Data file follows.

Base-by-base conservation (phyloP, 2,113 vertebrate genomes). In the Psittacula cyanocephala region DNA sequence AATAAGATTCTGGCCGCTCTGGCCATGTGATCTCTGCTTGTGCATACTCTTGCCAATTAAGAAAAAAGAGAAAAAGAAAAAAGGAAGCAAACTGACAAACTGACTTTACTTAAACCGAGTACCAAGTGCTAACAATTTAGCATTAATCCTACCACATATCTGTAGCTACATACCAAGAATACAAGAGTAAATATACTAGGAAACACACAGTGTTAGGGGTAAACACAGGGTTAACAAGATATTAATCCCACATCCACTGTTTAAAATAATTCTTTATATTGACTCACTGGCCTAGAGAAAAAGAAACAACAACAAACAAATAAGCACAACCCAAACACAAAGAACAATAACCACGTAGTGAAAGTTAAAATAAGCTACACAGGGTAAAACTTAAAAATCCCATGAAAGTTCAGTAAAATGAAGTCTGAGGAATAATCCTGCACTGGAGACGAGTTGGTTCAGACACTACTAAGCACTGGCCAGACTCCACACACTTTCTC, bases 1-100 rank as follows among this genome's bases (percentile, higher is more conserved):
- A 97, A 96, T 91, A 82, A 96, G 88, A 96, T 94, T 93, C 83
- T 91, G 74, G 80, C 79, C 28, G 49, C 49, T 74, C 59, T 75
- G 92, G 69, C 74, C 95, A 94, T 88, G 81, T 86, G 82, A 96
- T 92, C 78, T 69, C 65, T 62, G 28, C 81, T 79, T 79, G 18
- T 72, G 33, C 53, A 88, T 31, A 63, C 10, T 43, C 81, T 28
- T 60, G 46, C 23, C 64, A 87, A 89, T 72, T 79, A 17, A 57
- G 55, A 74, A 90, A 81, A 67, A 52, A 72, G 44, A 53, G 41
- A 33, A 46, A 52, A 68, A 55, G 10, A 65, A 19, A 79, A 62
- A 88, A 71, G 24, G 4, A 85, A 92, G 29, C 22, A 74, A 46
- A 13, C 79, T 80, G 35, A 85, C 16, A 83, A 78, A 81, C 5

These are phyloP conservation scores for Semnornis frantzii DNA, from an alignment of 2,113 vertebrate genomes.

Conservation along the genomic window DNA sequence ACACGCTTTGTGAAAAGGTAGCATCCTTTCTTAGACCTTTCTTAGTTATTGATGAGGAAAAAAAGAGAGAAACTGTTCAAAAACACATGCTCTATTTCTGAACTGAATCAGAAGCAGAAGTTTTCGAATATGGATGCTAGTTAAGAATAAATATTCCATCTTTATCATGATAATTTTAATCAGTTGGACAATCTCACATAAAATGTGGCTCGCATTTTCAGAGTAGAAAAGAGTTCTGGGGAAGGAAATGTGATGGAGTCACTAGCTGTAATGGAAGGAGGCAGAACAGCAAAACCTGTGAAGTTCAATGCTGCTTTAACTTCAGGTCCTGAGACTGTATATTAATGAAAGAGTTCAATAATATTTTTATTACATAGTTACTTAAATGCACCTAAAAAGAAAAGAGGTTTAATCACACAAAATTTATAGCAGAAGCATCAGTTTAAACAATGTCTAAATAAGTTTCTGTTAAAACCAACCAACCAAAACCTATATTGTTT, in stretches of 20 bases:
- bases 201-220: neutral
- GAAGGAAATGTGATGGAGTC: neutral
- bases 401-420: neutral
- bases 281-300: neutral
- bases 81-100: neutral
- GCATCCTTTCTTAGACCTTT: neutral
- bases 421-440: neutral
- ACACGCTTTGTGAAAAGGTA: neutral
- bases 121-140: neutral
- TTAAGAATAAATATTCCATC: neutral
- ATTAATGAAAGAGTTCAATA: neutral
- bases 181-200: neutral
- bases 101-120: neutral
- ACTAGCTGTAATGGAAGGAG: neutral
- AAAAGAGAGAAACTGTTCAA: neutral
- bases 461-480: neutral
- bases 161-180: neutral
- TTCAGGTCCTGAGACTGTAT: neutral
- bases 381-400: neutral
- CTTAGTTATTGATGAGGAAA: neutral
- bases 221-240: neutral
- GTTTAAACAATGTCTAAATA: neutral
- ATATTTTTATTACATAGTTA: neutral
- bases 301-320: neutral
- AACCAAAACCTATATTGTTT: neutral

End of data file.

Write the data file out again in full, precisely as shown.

Base-by-base conservation (phyloP, 2,113 vertebrate genomes). In the Psittacula cyanocephala region DNA sequence AATAAGATTCTGGCCGCTCTGGCCATGTGATCTCTGCTTGTGCATACTCTTGCCAATTAAGAAAAAAGAGAAAAAGAAAAAAGGAAGCAAACTGACAAACTGACTTTACTTAAACCGAGTACCAAGTGCTAACAATTTAGCATTAATCCTACCACATATCTGTAGCTACATACCAAGAATACAAGAGTAAATATACTAGGAAACACACAGTGTTAGGGGTAAACACAGGGTTAACAAGATATTAATCCCACATCCACTGTTTAAAATAATTCTTTATATTGACTCACTGGCCTAGAGAAAAAGAAACAACAACAAACAAATAAGCACAACCCAAACACAAAGAACAATAACCACGTAGTGAAAGTTAAAATAAGCTACACAGGGTAAAACTTAAAAATCCCATGAAAGTTCAGTAAAATGAAGTCTGAGGAATAATCCTGCACTGGAGACGAGTTGGTTCAGACACTACTAAGCACTGGCCAGACTCCACACACTTTCTC, bases 1-100 rank as follows among this genome's bases (percentile, higher is more conserved):
- A 97, A 96, T 91, A 82, A 96, G 88, A 96, T 94, T 93, C 83
- T 91, G 74, G 80, C 79, C 28, G 49, C 49, T 74, C 59, T 75
- G 92, G 69, C 74, C 95, A 94, T 88, G 81, T 86, G 82, A 96
- T 92, C 78, T 69, C 65, T 62, G 28, C 81, T 79, T 79, G 18
- T 72, G 33, C 53, A 88, T 31, A 63, C 10, T 43, C 81, T 28
- T 60, G 46, C 23, C 64, A 87, A 89, T 72, T 79, A 17, A 57
- G 55, A 74, A 90, A 81, A 67, A 52, A 72, G 44, A 53, G 41
- A 33, A 46, A 52, A 68, A 55, G 10, A 65, A 19, A 79, A 62
- A 88, A 71, G 24, G 4, A 85, A 92, G 29, C 22, A 74, A 46
- A 13, C 79, T 80, G 35, A 85, C 16, A 83, A 78, A 81, C 5

These are phyloP conservation scores for Semnornis frantzii DNA, from an alignment of 2,113 vertebrate genomes.

Conservation along the genomic window DNA sequence ACACGCTTTGTGAAAAGGTAGCATCCTTTCTTAGACCTTTCTTAGTTATTGATGAGGAAAAAAAGAGAGAAACTGTTCAAAAACACATGCTCTATTTCTGAACTGAATCAGAAGCAGAAGTTTTCGAATATGGATGCTAGTTAAGAATAAATATTCCATCTTTATCATGATAATTTTAATCAGTTGGACAATCTCACATAAAATGTGGCTCGCATTTTCAGAGTAGAAAAGAGTTCTGGGGAAGGAAATGTGATGGAGTCACTAGCTGTAATGGAAGGAGGCAGAACAGCAAAACCTGTGAAGTTCAATGCTGCTTTAACTTCAGGTCCTGAGACTGTATATTAATGAAAGAGTTCAATAATATTTTTATTACATAGTTACTTAAATGCACCTAAAAAGAAAAGAGGTTTAATCACACAAAATTTATAGCAGAAGCATCAGTTTAAACAATGTCTAAATAAGTTTCTGTTAAAACCAACCAACCAAAACCTATATTGTTT, in stretches of 20 bases:
- bases 201-220: neutral
- GAAGGAAATGTGATGGAGTC: neutral
- bases 401-420: neutral
- bases 281-300: neutral
- bases 81-100: neutral
- GCATCCTTTCTTAGACCTTT: neutral
- bases 421-440: neutral
- ACACGCTTTGTGAAAAGGTA: neutral
- bases 121-140: neutral
- TTAAGAATAAATATTCCATC: neutral
- ATTAATGAAAGAGTTCAATA: neutral
- bases 181-200: neutral
- bases 101-120: neutral
- ACTAGCTGTAATGGAAGGAG: neutral
- AAAAGAGAGAAACTGTTCAA: neutral
- bases 461-480: neutral
- bases 161-180: neutral
- TTCAGGTCCTGAGACTGTAT: neutral
- bases 381-400: neutral
- CTTAGTTATTGATGAGGAAA: neutral
- bases 221-240: neutral
- GTTTAAACAATGTCTAAATA: neutral
- ATATTTTTATTACATAGTTA: neutral
- bases 301-320: neutral
- AACCAAAACCTATATTGTTT: neutral